I must be one of very few individuals worldwide to have filled medicinal capsules with cyanide for a legitimate scientific purpose. I have never revealed some details, thinking that these details might be important to a police investigation. Filling capsules with cyanide was a messy process since the cyanide salts absorbed water vapour from the atmosphere. You needed to weigh, make NIRS measurements rapidly, and then store the samples in a desiccator. The jell material of the capsule became discolored otherwise. Overall, the work was 6-8 weeks from conception to the first draft of the work. I don’t think I ever worked so fast or hard, or laughed so much. We published the results in Analytical Chemistry [3].

Of all the people I’ve worked with, only Rob Lodder would have called his statistical algorithm the quantile BEAST for bootstrap error adjusted single-sample technique. It was his way of stamping the work with his unique personality. I can attest, because I was there, that he spent barely 30 min. coming up with that BEAST acronym. It was hard to keep up with him. Put simply, the BEAST takes a training set of NIRS data for known untainted capsules of painkiller. A hypercylinder is used to encompass the spectral spread of untainted capsules. If NIRS then measures an unknown capsule and the spectral data is more than a statistically significant (3σ) distance from the hypercylinder, we suspect the unknown capsule of being tainted with a possibly dangerous foreign substance.

Conclusions

Initially, the intent of our research was to develop a rapid method for investigators to work through millions of recalled products in order to help track down the murderer or murderers. For the 1982 Tylenol case, the US-FDA (Food and Drug Administration) tested 2 million capsules for evidence of tampering. Unfortunately, the research and development time from laboratory to scientific paper to field usage made, as it often does, this impracticable. The NIRS technology that we worked on some 40 years ago has become a small gear in a very large suite of platforms for quality control and assurance in pharmaceutical manufacturing that has allowed our modern society to have confidence in the security, safety and efficacy of modern drugs and medicines.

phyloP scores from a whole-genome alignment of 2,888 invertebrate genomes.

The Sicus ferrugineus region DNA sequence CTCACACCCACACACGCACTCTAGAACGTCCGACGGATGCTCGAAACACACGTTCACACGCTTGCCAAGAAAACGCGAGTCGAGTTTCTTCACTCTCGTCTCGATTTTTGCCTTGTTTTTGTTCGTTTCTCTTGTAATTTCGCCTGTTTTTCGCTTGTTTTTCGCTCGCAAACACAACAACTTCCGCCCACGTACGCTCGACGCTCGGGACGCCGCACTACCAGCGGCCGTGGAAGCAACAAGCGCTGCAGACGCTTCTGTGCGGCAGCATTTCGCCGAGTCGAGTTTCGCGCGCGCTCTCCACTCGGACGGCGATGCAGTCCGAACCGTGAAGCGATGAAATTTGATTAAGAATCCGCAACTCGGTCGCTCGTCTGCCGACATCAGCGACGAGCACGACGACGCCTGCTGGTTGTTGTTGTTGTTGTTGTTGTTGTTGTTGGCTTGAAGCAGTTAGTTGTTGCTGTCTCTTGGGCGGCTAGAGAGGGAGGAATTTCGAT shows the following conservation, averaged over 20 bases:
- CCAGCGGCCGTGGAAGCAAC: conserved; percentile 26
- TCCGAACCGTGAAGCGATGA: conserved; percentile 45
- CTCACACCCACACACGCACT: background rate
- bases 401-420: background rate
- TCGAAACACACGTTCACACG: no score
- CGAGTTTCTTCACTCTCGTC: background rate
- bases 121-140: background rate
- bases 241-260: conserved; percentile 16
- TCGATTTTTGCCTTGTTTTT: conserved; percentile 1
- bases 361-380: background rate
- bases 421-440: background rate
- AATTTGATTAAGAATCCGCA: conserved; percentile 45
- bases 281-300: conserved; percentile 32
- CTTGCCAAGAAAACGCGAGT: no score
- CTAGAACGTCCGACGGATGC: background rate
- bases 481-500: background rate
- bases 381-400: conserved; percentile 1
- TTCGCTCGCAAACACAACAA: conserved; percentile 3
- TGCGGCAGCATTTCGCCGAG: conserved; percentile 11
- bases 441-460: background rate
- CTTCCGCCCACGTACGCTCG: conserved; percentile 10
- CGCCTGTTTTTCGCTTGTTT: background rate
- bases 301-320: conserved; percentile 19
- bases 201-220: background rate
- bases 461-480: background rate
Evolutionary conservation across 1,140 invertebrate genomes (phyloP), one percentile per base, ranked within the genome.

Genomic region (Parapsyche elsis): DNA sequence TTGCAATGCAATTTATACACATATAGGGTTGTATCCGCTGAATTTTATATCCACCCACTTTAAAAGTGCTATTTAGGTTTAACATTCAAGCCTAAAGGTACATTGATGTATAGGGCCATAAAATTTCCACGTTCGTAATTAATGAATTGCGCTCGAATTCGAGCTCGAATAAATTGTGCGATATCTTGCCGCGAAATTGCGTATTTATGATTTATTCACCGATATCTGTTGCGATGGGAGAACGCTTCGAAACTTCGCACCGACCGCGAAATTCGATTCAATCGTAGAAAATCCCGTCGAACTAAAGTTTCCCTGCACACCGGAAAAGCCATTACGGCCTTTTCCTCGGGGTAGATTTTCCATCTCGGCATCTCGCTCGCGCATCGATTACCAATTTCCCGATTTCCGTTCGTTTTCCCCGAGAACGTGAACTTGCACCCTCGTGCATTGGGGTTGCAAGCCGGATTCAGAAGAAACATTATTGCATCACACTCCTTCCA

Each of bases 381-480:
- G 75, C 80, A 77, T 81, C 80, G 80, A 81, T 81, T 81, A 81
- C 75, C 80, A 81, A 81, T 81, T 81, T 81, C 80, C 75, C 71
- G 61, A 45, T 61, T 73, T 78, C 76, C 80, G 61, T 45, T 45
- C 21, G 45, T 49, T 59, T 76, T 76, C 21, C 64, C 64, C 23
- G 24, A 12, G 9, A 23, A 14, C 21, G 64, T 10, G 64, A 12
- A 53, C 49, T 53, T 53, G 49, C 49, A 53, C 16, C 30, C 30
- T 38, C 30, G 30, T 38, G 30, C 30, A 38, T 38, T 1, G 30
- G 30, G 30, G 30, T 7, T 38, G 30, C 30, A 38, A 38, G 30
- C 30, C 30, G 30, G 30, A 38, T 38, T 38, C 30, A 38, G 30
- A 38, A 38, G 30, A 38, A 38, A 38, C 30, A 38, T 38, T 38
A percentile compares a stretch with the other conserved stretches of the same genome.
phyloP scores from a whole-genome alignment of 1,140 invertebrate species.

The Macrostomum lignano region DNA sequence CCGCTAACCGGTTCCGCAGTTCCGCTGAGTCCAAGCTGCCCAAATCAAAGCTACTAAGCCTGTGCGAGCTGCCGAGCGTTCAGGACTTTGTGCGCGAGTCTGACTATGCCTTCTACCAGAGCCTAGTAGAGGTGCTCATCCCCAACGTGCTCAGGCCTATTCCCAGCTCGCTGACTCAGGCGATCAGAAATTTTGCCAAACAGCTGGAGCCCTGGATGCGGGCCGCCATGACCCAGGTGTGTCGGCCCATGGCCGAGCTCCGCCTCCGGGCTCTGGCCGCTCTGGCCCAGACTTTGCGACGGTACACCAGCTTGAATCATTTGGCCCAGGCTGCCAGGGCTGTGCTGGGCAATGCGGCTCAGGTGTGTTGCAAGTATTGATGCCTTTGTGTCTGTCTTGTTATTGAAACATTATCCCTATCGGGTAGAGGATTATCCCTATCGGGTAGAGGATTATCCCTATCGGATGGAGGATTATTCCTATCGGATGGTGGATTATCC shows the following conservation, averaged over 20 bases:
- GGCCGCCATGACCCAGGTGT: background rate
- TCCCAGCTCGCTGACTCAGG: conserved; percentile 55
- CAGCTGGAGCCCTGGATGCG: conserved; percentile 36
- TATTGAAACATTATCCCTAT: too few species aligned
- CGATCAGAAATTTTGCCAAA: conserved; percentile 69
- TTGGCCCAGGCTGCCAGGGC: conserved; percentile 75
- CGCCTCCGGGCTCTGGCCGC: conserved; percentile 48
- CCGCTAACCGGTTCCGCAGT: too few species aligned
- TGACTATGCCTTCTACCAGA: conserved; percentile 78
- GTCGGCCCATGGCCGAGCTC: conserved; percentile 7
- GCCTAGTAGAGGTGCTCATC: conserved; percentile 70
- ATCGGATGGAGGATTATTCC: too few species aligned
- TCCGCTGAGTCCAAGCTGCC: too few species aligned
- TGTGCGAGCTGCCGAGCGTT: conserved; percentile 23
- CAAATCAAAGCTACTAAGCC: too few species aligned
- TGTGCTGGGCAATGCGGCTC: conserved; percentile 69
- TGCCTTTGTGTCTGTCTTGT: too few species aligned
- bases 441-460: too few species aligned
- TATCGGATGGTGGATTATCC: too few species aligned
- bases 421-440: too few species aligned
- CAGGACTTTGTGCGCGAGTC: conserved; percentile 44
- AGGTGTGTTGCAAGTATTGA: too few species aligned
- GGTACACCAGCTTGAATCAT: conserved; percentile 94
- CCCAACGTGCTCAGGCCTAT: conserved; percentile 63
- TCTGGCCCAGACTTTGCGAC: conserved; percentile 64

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[1] R. A. Vargas, Tylenol murders: daughter tells of toll of unsolved killings, 40 years on, The Guardian, Oct. 02, 2022. Accessed: Oct. 23, 2022. [Online]. Available: https://www.theguardian.com/us-news/2022/oct/02/tylenol-murders-chicago-illinois-unsolved-1982

[2] R. A. Lodder, G. M. Hieftje, and M. Selby, Sample holders or reflectors for intact capsules and tablets and for liquid microcells for use in near-infrared reflectance spectrophotometers, US4882493A, Nov. 21, 1989 Accessed: Oct. 24, 2022. [Online]. Available: https://patents.google.com/patent/US4882493A/en

[3] R. A. Lodder, Mark. Selby, and G. M. Hieftje, Detection of capsule tampering by near-infrared reflectance analysis, Anal. Chem., vol. 59, no. 15, pp. 1921-1930, Aug. 1987, doi: 10.1021/ac00142a008.